Doug Yarn says playing the Scottish Great Highland bagpipes takes discipline and precision. He also plays the Irish uilleann bagpipes, which he says requires less discipline but is even more difficult. (Photo by Meg Buscema)
Long before attending law school, Georgia State University Law professor Doug Yarn was totally immersed in the music industry. He was a member of several cover bands and owned a chain of musical instrument retail shops in the 1970s, which provided instruments to several well-known artists. From there, he says, he “sort of stumbled into practicing law.”
After earning his law degree, Yarn, who is also the executive director of the Consortium on Negotiation and Conflict Resolution at Georgia State, didn’t touch an instrument for years. But in the late 1990s, he fell extremely ill with viral pneumonia. “I was in ICU and really on the edge of life,” he says.
When he recovered from his illness, Yarn decided to go after a few things on his bucket list. One of those items was to learn to play the bagpipes. He began by playing a pennywhistle, “because it only cost seven bucks,” and soon was drawn into traditional Irish music. He learned to play the Irish bagpipes and, more recently, the Scottish Great Highland bagpipes.
Yarn, who splits his time between Athens and Atlanta, says he still considers himself a novice on the Scottish bagpipes, but welcomes the challenge of discipline and precision the instrument requires.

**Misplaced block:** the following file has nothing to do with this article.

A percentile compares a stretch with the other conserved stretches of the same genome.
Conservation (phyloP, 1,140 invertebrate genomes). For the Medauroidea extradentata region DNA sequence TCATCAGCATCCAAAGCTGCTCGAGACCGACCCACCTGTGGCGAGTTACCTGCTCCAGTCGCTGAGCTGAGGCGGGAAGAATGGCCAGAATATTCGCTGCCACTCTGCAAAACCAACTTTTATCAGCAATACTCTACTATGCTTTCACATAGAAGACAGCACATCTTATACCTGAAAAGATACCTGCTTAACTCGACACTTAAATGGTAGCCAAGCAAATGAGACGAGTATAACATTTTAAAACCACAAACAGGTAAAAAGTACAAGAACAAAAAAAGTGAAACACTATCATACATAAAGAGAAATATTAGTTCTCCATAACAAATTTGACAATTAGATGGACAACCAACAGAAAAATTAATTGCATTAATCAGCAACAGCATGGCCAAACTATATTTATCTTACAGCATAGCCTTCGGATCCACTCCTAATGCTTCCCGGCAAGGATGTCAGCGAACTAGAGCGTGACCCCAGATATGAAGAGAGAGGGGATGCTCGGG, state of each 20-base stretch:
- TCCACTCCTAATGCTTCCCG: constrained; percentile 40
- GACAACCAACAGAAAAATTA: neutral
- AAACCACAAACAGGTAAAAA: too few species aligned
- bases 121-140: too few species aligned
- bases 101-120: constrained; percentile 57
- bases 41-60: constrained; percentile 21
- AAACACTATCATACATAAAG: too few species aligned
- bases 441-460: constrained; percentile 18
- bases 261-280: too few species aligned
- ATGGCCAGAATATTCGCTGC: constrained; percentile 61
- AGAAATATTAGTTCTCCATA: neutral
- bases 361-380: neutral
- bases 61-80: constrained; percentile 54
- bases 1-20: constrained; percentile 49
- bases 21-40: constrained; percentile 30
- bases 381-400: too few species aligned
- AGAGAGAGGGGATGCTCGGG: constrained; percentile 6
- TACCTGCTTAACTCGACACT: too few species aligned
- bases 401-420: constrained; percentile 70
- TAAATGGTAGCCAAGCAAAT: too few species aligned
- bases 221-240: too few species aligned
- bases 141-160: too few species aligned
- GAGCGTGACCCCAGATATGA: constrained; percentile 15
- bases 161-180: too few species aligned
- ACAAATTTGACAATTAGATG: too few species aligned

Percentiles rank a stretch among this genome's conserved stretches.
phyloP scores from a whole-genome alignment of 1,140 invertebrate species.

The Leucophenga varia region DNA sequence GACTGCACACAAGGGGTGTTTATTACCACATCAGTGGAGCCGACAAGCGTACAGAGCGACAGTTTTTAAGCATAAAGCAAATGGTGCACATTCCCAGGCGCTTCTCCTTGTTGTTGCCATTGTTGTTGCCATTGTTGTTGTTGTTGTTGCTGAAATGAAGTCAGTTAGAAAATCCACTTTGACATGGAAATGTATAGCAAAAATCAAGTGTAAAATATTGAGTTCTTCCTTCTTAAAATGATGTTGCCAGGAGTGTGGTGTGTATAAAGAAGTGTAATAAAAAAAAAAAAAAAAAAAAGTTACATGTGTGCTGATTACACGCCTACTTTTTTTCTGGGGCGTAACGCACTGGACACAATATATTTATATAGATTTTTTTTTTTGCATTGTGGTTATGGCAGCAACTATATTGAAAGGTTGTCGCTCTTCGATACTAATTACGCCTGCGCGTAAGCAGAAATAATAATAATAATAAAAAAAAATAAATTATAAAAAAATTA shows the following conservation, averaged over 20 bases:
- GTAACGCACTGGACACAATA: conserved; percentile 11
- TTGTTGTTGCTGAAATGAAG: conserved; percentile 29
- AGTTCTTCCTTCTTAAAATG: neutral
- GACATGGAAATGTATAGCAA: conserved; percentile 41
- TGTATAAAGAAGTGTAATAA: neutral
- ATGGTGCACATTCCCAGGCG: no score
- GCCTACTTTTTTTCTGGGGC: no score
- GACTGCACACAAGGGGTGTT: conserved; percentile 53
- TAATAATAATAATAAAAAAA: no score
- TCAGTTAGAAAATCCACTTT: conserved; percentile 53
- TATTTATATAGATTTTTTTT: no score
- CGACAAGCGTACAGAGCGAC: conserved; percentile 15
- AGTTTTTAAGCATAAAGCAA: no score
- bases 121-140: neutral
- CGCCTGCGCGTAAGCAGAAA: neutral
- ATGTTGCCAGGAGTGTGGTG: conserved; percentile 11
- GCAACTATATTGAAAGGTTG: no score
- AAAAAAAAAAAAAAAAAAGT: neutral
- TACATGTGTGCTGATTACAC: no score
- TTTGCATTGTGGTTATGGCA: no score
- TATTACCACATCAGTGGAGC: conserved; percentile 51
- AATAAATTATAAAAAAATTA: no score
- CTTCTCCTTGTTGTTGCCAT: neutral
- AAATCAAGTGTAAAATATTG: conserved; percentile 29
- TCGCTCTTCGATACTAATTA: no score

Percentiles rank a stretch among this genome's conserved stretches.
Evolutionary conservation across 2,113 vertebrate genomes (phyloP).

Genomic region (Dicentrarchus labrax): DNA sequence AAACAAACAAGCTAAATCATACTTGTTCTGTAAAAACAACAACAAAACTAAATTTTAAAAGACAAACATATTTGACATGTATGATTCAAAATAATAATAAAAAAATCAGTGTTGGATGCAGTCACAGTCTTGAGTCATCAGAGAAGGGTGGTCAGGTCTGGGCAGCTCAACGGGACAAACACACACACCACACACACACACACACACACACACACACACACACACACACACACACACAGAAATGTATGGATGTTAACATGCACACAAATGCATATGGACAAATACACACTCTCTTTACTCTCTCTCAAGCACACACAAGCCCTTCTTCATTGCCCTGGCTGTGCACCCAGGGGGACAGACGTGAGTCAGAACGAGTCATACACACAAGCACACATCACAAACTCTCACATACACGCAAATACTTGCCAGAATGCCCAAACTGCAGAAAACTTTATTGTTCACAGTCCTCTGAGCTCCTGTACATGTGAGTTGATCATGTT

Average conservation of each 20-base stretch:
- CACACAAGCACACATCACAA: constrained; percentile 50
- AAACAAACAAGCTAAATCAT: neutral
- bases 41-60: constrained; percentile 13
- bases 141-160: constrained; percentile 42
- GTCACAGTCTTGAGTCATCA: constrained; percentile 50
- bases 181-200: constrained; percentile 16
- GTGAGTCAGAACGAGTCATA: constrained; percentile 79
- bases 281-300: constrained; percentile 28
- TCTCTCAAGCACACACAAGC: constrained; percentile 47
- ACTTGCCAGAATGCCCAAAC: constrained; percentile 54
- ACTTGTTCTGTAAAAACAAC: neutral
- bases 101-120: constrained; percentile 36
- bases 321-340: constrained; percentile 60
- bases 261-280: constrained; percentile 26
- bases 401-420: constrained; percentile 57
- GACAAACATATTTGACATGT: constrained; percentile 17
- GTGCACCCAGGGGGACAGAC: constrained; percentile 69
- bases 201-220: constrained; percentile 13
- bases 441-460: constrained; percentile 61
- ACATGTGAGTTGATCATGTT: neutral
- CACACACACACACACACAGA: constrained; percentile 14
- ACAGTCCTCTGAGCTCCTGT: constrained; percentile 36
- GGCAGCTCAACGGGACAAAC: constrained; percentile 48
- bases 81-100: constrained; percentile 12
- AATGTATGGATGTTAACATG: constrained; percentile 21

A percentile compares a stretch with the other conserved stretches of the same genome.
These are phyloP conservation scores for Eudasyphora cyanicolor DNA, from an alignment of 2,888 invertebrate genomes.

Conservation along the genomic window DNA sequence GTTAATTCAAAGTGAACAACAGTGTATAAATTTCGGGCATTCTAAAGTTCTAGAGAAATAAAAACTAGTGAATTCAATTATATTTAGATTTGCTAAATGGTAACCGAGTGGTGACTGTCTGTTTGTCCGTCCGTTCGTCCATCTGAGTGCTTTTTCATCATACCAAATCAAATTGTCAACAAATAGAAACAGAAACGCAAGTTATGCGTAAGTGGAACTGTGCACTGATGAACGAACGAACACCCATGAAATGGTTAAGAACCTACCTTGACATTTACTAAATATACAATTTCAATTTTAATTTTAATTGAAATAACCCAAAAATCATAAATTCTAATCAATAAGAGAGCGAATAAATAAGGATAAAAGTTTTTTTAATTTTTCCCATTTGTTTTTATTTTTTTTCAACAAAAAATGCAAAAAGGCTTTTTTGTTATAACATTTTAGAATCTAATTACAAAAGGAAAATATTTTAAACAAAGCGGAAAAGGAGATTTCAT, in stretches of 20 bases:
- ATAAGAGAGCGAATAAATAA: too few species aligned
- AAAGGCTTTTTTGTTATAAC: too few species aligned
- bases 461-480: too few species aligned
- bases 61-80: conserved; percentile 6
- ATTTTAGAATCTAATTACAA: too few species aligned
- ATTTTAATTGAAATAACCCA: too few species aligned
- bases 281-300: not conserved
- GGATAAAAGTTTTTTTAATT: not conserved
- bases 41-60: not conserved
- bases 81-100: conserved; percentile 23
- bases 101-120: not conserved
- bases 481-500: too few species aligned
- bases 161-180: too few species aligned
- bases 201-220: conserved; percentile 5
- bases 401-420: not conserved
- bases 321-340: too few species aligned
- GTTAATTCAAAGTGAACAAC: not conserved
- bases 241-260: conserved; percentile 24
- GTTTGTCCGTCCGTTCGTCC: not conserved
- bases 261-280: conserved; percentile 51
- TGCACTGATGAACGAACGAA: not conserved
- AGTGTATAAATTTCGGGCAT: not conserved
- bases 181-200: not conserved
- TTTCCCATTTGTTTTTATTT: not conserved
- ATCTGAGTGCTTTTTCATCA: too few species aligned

The Daily Report caught up with Yarn to discuss his diverse musical career that spans many genres of music and musical instruments.
How long have you played the bagpipes?
It’s kind of an odd story. I only picked up the Scottish Highland bagpipes a few years ago, but before that I was playing the uilleann pipes that are the Irish bagpipes. The word uilleann means elbow. You squeeze the bellows with one arm and you squeeze the bag with the other. I started playing Irish music around 1999 seriously and had an Irish céilidh band for about 10 years that played all around north Georgia. The name of that band was Banish Misfortune.
How did you get that name?
We just came up with it. Actually, there is a jig by the name of “Banish Misfortune,” and we sort of took that up as our theme song and named our band. We had quite a number of people playing in it. We had every instrument that you can imagine for Irish music.
When did you first get interested in music?
I sort of started teaching myself music at the end of high school in the late ’60s and early ’70s. I lived in Atlanta and had an Alice Cooper copy band. I had a boa constrictor. It’s kind of funny.
That is kind of funny. So you went from an Alice Cooper copy band to playing Irish music?
Yeah, there was quite a transition there. I had an Alice Cooper copy band and then when I went to college I started a Jethro Tull copy band, and I played the electric flute in that band. Then we started doing original material, but we also played all that sort of progressive rock stuff from the seventies.
During college I did field work in India—anthropology fieldwork—and became interested in musical instruments in India and began to import them into the United States. I started a musical instrument retail store that turned into a chain. It was one of the largest retailers of musical instruments in the United States, called The Music Service. By 1979, my partner and I had three stores in the Connecticut area.